The Scottish sheep flock has rebuilt in the last year following a mild winter, but beef cattle numbers have continued to fall, according to figures released yesterday.
The Scottish Government’s June 2014 Agricultural Census reveals sheep numbers were up 2% to 6.7million in the year, as a result of 165,000 more lambs being born in better weather.
However, the number of breeding ewes, which has been on a downward trend since 1998, fell by 12,000.
The national cow herd fell slightly by 4,000 to 1.79million – this included a 3% increase in the number of dairy cattle to 274,000 and a 2% drop in beef cattle numbers to 713,000, with calves down 0.8% to 526,600.
The pig and poultry sectors also saw a small increase in numbers – pigs went up 8,000 or 3%, while poultry went up 4% to 14.7million birds. Scotland’s cereal area increased for the fourth year in a row to 1.215million acres, with a noticeable move back to winter-planted crops as a result of better weather.
The wheat acreage increased by 26%, winter barley was up 23% and winter oats up 44%. This was against a 7% decrease in the spring barley acreage and a 35% drop in spring oats plantings. Oilseed rape plantings increased by 10% to just over 90,000 acres.
Tattie plantings continued their downward trend and fell 2.1% on 2013 to just over 70,000 acres – there was a 5% increase in seed potatoes grown and an 8% drop in ware tatties planted.
The figures revealed that the area of strawberries grown remained unchanged at just over 2,200 acres, but the acreage of raspberries fell 13% to 783 acres.
A new dataset included in this year’s census revealed an estimated 165 acres of blueberries were grown, while 4,412 active beehives were reported on Scots farms.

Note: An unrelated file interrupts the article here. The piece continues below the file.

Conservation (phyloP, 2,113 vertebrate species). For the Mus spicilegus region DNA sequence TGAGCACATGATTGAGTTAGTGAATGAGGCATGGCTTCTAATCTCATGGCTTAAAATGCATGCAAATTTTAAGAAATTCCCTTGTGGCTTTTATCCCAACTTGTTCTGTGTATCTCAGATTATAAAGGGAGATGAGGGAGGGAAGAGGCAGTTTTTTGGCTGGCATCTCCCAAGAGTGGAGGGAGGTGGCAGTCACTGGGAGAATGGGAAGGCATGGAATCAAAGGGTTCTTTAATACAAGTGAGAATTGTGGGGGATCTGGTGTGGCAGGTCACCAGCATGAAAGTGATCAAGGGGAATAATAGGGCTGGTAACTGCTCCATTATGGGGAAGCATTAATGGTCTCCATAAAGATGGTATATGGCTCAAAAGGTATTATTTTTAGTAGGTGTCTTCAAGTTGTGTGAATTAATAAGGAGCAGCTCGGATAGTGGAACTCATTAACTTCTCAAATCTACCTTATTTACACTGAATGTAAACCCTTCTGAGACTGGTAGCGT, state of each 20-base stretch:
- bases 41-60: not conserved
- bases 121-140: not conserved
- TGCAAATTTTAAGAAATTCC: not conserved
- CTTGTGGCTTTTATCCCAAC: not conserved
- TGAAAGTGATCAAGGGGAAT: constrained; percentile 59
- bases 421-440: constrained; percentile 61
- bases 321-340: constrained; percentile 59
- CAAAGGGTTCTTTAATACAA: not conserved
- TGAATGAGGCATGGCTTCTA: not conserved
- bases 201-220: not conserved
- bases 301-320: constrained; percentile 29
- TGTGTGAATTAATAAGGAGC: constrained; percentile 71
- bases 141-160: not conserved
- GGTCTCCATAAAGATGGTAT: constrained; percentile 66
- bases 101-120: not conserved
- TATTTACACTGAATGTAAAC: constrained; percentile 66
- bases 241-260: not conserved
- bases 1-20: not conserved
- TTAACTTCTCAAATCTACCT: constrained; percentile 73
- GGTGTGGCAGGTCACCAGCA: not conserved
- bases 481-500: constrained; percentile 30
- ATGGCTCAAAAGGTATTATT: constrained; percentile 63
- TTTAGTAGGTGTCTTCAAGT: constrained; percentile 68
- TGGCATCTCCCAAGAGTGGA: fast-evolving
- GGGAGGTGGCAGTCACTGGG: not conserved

Information on tenancies and rented land revealed a 3% drop in the amount of agricultural land rented for one year or more – down by nearly 99,000 acres to 3.28million acres.
According to the Scottish Government this means that 23% of Scots agricultural land is ren-ted compared to 30% in 2003.
Despite the drop in rented land, the number of holdings with tenancy agreements increased by 130 to 6,725 holdings.
The area of seasonal lets was down 3.5% to around 191,000 acres, and taking into account both these rental agreements and longer-term tenancies means 34.6% of land was rented, down 3% on last year.
The number of people employed in agriculture – there are 52,277 agricultural holdings in Scotland representing 79% of the country’s land mass – was down by 1,200 to 66,000 people.
Farm Minister Richard Lochhead last night said: “I am pleased to see a recovery in winter cropping and the number of lambs born in Scotland after the horrendous weather we experienced in 2013. Farmers have clearly benefited from the much more favourable conditions we have been enjoying this year.
“I note there has been a further reduction in the amount of agricultural land that is rented out, for both longer-term and seasonal lets, although there has been a slight increase in the estimated number of farms with tenancy agreements. While this is a small step in the right direction the continuing stagnation in the tenanted sector underlines the need for the Review of Agricultural Holdings Legislation that I am leading, and which will report its final recommendations in December.”
The Scottish Government will publish its first estimates on the Scots cereal harvest 2014 today.